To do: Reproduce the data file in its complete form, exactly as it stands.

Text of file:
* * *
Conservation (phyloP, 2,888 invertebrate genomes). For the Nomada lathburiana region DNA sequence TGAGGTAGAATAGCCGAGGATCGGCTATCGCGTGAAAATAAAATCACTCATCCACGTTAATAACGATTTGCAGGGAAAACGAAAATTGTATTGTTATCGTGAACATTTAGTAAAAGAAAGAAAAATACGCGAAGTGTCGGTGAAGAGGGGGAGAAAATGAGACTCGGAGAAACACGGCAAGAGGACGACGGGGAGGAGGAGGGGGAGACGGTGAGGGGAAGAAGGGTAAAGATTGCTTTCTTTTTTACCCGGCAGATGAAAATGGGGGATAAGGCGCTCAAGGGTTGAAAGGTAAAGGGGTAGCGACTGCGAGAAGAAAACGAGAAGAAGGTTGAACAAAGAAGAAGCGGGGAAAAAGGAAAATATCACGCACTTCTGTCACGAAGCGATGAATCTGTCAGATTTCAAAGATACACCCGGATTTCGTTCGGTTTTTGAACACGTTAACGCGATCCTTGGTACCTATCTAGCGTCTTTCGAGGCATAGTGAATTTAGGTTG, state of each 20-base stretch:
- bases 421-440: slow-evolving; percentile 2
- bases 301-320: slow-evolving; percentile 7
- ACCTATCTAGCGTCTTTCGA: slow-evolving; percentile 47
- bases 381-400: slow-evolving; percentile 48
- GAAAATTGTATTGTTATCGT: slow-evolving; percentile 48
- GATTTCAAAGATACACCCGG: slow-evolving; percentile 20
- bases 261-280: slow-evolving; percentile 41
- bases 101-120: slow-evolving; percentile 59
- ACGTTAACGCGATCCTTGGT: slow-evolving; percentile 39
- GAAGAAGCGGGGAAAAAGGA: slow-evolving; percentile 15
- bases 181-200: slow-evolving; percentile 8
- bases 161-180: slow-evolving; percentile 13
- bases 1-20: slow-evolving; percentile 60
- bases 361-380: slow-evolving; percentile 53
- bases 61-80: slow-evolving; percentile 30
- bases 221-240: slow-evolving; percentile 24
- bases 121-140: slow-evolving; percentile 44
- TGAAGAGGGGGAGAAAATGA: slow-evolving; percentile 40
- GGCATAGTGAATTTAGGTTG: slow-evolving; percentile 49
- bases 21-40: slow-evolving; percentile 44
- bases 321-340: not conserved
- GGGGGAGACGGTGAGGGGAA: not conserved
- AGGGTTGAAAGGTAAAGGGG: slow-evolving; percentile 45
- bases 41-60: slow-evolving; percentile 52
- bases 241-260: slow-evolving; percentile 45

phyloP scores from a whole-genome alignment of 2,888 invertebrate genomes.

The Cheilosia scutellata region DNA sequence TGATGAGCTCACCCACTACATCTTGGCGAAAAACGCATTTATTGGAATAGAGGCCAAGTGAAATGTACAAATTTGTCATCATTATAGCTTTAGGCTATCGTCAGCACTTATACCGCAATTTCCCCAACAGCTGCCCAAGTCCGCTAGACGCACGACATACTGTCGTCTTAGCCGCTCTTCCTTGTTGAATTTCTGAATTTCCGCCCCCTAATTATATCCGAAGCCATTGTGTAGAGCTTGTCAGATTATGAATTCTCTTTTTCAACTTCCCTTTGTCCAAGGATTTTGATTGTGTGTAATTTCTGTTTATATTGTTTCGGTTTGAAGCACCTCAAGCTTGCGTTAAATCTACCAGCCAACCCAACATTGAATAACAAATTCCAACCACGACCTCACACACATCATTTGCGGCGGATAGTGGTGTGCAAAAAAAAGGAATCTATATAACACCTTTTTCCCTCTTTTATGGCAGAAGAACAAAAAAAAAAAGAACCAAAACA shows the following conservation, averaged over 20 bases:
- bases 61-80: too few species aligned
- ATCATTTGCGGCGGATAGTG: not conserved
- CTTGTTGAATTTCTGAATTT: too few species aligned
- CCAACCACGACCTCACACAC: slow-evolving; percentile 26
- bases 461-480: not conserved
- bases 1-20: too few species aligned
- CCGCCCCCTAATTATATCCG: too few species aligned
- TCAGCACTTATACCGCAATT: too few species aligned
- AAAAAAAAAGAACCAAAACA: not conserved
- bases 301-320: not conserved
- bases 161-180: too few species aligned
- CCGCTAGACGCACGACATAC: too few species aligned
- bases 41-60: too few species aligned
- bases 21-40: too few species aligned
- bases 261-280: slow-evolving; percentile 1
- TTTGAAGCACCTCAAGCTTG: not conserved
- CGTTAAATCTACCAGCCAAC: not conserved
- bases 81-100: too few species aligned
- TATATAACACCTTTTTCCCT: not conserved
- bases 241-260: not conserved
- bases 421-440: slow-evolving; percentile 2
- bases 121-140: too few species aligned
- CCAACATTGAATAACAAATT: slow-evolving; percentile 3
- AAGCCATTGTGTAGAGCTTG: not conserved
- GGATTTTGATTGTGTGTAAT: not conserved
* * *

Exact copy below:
Conservation (phyloP, 2,888 invertebrate genomes). For the Nomada lathburiana region DNA sequence TGAGGTAGAATAGCCGAGGATCGGCTATCGCGTGAAAATAAAATCACTCATCCACGTTAATAACGATTTGCAGGGAAAACGAAAATTGTATTGTTATCGTGAACATTTAGTAAAAGAAAGAAAAATACGCGAAGTGTCGGTGAAGAGGGGGAGAAAATGAGACTCGGAGAAACACGGCAAGAGGACGACGGGGAGGAGGAGGGGGAGACGGTGAGGGGAAGAAGGGTAAAGATTGCTTTCTTTTTTACCCGGCAGATGAAAATGGGGGATAAGGCGCTCAAGGGTTGAAAGGTAAAGGGGTAGCGACTGCGAGAAGAAAACGAGAAGAAGGTTGAACAAAGAAGAAGCGGGGAAAAAGGAAAATATCACGCACTTCTGTCACGAAGCGATGAATCTGTCAGATTTCAAAGATACACCCGGATTTCGTTCGGTTTTTGAACACGTTAACGCGATCCTTGGTACCTATCTAGCGTCTTTCGAGGCATAGTGAATTTAGGTTG, state of each 20-base stretch:
- bases 421-440: slow-evolving; percentile 2
- bases 301-320: slow-evolving; percentile 7
- ACCTATCTAGCGTCTTTCGA: slow-evolving; percentile 47
- bases 381-400: slow-evolving; percentile 48
- GAAAATTGTATTGTTATCGT: slow-evolving; percentile 48
- GATTTCAAAGATACACCCGG: slow-evolving; percentile 20
- bases 261-280: slow-evolving; percentile 41
- bases 101-120: slow-evolving; percentile 59
- ACGTTAACGCGATCCTTGGT: slow-evolving; percentile 39
- GAAGAAGCGGGGAAAAAGGA: slow-evolving; percentile 15
- bases 181-200: slow-evolving; percentile 8
- bases 161-180: slow-evolving; percentile 13
- bases 1-20: slow-evolving; percentile 60
- bases 361-380: slow-evolving; percentile 53
- bases 61-80: slow-evolving; percentile 30
- bases 221-240: slow-evolving; percentile 24
- bases 121-140: slow-evolving; percentile 44
- TGAAGAGGGGGAGAAAATGA: slow-evolving; percentile 40
- GGCATAGTGAATTTAGGTTG: slow-evolving; percentile 49
- bases 21-40: slow-evolving; percentile 44
- bases 321-340: not conserved
- GGGGGAGACGGTGAGGGGAA: not conserved
- AGGGTTGAAAGGTAAAGGGG: slow-evolving; percentile 45
- bases 41-60: slow-evolving; percentile 52
- bases 241-260: slow-evolving; percentile 45

phyloP scores from a whole-genome alignment of 2,888 invertebrate genomes.

The Cheilosia scutellata region DNA sequence TGATGAGCTCACCCACTACATCTTGGCGAAAAACGCATTTATTGGAATAGAGGCCAAGTGAAATGTACAAATTTGTCATCATTATAGCTTTAGGCTATCGTCAGCACTTATACCGCAATTTCCCCAACAGCTGCCCAAGTCCGCTAGACGCACGACATACTGTCGTCTTAGCCGCTCTTCCTTGTTGAATTTCTGAATTTCCGCCCCCTAATTATATCCGAAGCCATTGTGTAGAGCTTGTCAGATTATGAATTCTCTTTTTCAACTTCCCTTTGTCCAAGGATTTTGATTGTGTGTAATTTCTGTTTATATTGTTTCGGTTTGAAGCACCTCAAGCTTGCGTTAAATCTACCAGCCAACCCAACATTGAATAACAAATTCCAACCACGACCTCACACACATCATTTGCGGCGGATAGTGGTGTGCAAAAAAAAGGAATCTATATAACACCTTTTTCCCTCTTTTATGGCAGAAGAACAAAAAAAAAAAGAACCAAAACA shows the following conservation, averaged over 20 bases:
- bases 61-80: too few species aligned
- ATCATTTGCGGCGGATAGTG: not conserved
- CTTGTTGAATTTCTGAATTT: too few species aligned
- CCAACCACGACCTCACACAC: slow-evolving; percentile 26
- bases 461-480: not conserved
- bases 1-20: too few species aligned
- CCGCCCCCTAATTATATCCG: too few species aligned
- TCAGCACTTATACCGCAATT: too few species aligned
- AAAAAAAAAGAACCAAAACA: not conserved
- bases 301-320: not conserved
- bases 161-180: too few species aligned
- CCGCTAGACGCACGACATAC: too few species aligned
- bases 41-60: too few species aligned
- bases 21-40: too few species aligned
- bases 261-280: slow-evolving; percentile 1
- TTTGAAGCACCTCAAGCTTG: not conserved
- CGTTAAATCTACCAGCCAAC: not conserved
- bases 81-100: too few species aligned
- TATATAACACCTTTTTCCCT: not conserved
- bases 241-260: not conserved
- bases 421-440: slow-evolving; percentile 2
- bases 121-140: too few species aligned
- CCAACATTGAATAACAAATT: slow-evolving; percentile 3
- AAGCCATTGTGTAGAGCTTG: not conserved
- GGATTTTGATTGTGTGTAAT: not conserved